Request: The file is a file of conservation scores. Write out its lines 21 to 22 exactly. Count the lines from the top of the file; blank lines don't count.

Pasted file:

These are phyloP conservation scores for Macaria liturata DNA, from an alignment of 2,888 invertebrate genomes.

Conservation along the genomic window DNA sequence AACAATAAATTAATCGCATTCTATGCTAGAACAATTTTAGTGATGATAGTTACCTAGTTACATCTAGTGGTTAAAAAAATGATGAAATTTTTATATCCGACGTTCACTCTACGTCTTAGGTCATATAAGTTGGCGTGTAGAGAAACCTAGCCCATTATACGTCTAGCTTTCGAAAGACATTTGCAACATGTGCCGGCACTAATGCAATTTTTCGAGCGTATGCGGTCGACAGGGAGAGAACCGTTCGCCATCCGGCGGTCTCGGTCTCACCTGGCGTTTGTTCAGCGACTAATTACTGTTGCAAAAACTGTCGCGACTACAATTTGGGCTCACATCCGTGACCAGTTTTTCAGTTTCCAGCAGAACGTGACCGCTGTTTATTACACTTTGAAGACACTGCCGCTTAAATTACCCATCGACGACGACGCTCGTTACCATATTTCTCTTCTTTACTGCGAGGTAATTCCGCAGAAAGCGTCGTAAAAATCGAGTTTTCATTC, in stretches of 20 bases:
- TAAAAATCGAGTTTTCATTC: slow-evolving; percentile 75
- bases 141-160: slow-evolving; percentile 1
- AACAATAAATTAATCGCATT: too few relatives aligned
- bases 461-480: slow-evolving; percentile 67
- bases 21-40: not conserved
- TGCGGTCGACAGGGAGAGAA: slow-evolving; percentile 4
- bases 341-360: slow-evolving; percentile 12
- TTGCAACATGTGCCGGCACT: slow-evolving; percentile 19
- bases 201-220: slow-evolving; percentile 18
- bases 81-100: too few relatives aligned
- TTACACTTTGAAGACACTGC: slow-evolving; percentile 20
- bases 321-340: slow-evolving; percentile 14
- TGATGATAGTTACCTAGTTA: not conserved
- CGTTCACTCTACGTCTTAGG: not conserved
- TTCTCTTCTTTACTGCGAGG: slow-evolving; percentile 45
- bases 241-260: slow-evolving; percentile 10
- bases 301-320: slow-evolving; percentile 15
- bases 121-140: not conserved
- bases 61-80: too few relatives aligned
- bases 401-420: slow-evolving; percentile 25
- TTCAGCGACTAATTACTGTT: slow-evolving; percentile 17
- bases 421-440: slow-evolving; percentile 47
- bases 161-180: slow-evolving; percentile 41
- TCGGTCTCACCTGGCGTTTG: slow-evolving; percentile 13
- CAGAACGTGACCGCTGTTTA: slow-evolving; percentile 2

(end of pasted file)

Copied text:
- bases 61-80: too few relatives aligned
- bases 401-420: slow-evolving; percentile 25